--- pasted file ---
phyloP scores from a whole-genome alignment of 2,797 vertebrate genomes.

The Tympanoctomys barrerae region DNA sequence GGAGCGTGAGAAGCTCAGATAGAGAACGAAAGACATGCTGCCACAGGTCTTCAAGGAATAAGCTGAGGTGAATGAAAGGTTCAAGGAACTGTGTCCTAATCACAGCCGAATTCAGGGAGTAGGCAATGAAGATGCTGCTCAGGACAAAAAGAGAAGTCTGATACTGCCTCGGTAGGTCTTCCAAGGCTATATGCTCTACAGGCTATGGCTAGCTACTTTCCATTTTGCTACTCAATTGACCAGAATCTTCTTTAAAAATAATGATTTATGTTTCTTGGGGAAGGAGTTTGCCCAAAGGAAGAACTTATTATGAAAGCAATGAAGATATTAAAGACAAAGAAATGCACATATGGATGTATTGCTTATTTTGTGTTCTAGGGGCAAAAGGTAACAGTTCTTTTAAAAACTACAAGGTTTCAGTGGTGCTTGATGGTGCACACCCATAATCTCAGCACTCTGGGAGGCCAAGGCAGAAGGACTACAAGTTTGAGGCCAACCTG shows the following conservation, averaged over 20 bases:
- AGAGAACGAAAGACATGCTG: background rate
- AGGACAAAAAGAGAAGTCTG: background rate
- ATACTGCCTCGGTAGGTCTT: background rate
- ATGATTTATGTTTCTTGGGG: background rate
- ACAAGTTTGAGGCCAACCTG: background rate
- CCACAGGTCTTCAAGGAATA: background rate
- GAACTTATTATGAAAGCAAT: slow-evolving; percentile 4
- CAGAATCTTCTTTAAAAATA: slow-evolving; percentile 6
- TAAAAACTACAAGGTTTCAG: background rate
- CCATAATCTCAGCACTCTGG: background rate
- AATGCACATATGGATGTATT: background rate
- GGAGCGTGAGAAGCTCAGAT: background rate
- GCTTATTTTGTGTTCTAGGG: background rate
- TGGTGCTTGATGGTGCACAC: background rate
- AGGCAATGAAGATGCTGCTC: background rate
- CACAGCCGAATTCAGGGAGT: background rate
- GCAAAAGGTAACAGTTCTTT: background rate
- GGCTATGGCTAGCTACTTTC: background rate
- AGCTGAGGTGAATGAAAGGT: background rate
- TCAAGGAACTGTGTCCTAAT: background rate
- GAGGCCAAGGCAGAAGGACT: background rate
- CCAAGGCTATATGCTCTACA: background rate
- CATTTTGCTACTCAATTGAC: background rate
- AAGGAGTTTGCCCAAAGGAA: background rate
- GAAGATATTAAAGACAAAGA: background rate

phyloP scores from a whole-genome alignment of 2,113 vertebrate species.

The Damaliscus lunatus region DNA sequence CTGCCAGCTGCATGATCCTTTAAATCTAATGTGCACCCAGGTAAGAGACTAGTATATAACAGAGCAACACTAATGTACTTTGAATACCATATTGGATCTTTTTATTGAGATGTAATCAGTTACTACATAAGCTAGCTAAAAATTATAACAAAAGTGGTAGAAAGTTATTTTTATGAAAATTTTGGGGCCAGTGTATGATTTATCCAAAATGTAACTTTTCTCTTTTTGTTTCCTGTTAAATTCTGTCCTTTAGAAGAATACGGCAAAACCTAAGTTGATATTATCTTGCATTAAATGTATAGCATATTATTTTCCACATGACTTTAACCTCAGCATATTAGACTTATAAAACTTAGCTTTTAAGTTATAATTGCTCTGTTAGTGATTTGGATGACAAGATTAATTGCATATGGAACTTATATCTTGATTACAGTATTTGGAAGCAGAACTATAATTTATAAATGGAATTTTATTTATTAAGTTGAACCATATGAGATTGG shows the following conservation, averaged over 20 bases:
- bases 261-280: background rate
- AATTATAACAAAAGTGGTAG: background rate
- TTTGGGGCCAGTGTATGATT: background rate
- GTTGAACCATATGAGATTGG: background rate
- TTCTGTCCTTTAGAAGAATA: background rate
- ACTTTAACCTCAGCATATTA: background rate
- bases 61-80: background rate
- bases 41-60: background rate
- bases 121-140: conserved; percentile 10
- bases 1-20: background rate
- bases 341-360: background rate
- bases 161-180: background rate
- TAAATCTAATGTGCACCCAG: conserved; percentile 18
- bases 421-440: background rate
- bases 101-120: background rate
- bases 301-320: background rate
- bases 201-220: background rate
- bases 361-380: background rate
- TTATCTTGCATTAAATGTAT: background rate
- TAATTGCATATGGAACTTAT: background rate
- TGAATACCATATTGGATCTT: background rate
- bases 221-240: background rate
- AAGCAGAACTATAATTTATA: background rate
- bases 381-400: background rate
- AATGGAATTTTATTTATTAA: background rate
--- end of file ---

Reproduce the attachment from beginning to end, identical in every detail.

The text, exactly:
phyloP scores from a whole-genome alignment of 2,797 vertebrate genomes.

The Tympanoctomys barrerae region DNA sequence GGAGCGTGAGAAGCTCAGATAGAGAACGAAAGACATGCTGCCACAGGTCTTCAAGGAATAAGCTGAGGTGAATGAAAGGTTCAAGGAACTGTGTCCTAATCACAGCCGAATTCAGGGAGTAGGCAATGAAGATGCTGCTCAGGACAAAAAGAGAAGTCTGATACTGCCTCGGTAGGTCTTCCAAGGCTATATGCTCTACAGGCTATGGCTAGCTACTTTCCATTTTGCTACTCAATTGACCAGAATCTTCTTTAAAAATAATGATTTATGTTTCTTGGGGAAGGAGTTTGCCCAAAGGAAGAACTTATTATGAAAGCAATGAAGATATTAAAGACAAAGAAATGCACATATGGATGTATTGCTTATTTTGTGTTCTAGGGGCAAAAGGTAACAGTTCTTTTAAAAACTACAAGGTTTCAGTGGTGCTTGATGGTGCACACCCATAATCTCAGCACTCTGGGAGGCCAAGGCAGAAGGACTACAAGTTTGAGGCCAACCTG shows the following conservation, averaged over 20 bases:
- AGAGAACGAAAGACATGCTG: background rate
- AGGACAAAAAGAGAAGTCTG: background rate
- ATACTGCCTCGGTAGGTCTT: background rate
- ATGATTTATGTTTCTTGGGG: background rate
- ACAAGTTTGAGGCCAACCTG: background rate
- CCACAGGTCTTCAAGGAATA: background rate
- GAACTTATTATGAAAGCAAT: slow-evolving; percentile 4
- CAGAATCTTCTTTAAAAATA: slow-evolving; percentile 6
- TAAAAACTACAAGGTTTCAG: background rate
- CCATAATCTCAGCACTCTGG: background rate
- AATGCACATATGGATGTATT: background rate
- GGAGCGTGAGAAGCTCAGAT: background rate
- GCTTATTTTGTGTTCTAGGG: background rate
- TGGTGCTTGATGGTGCACAC: background rate
- AGGCAATGAAGATGCTGCTC: background rate
- CACAGCCGAATTCAGGGAGT: background rate
- GCAAAAGGTAACAGTTCTTT: background rate
- GGCTATGGCTAGCTACTTTC: background rate
- AGCTGAGGTGAATGAAAGGT: background rate
- TCAAGGAACTGTGTCCTAAT: background rate
- GAGGCCAAGGCAGAAGGACT: background rate
- CCAAGGCTATATGCTCTACA: background rate
- CATTTTGCTACTCAATTGAC: background rate
- AAGGAGTTTGCCCAAAGGAA: background rate
- GAAGATATTAAAGACAAAGA: background rate

phyloP scores from a whole-genome alignment of 2,113 vertebrate species.

The Damaliscus lunatus region DNA sequence CTGCCAGCTGCATGATCCTTTAAATCTAATGTGCACCCAGGTAAGAGACTAGTATATAACAGAGCAACACTAATGTACTTTGAATACCATATTGGATCTTTTTATTGAGATGTAATCAGTTACTACATAAGCTAGCTAAAAATTATAACAAAAGTGGTAGAAAGTTATTTTTATGAAAATTTTGGGGCCAGTGTATGATTTATCCAAAATGTAACTTTTCTCTTTTTGTTTCCTGTTAAATTCTGTCCTTTAGAAGAATACGGCAAAACCTAAGTTGATATTATCTTGCATTAAATGTATAGCATATTATTTTCCACATGACTTTAACCTCAGCATATTAGACTTATAAAACTTAGCTTTTAAGTTATAATTGCTCTGTTAGTGATTTGGATGACAAGATTAATTGCATATGGAACTTATATCTTGATTACAGTATTTGGAAGCAGAACTATAATTTATAAATGGAATTTTATTTATTAAGTTGAACCATATGAGATTGG shows the following conservation, averaged over 20 bases:
- bases 261-280: background rate
- AATTATAACAAAAGTGGTAG: background rate
- TTTGGGGCCAGTGTATGATT: background rate
- GTTGAACCATATGAGATTGG: background rate
- TTCTGTCCTTTAGAAGAATA: background rate
- ACTTTAACCTCAGCATATTA: background rate
- bases 61-80: background rate
- bases 41-60: background rate
- bases 121-140: conserved; percentile 10
- bases 1-20: background rate
- bases 341-360: background rate
- bases 161-180: background rate
- TAAATCTAATGTGCACCCAG: conserved; percentile 18
- bases 421-440: background rate
- bases 101-120: background rate
- bases 301-320: background rate
- bases 201-220: background rate
- bases 361-380: background rate
- TTATCTTGCATTAAATGTAT: background rate
- TAATTGCATATGGAACTTAT: background rate
- TGAATACCATATTGGATCTT: background rate
- bases 221-240: background rate
- AAGCAGAACTATAATTTATA: background rate
- bases 381-400: background rate
- AATGGAATTTTATTTATTAA: background rate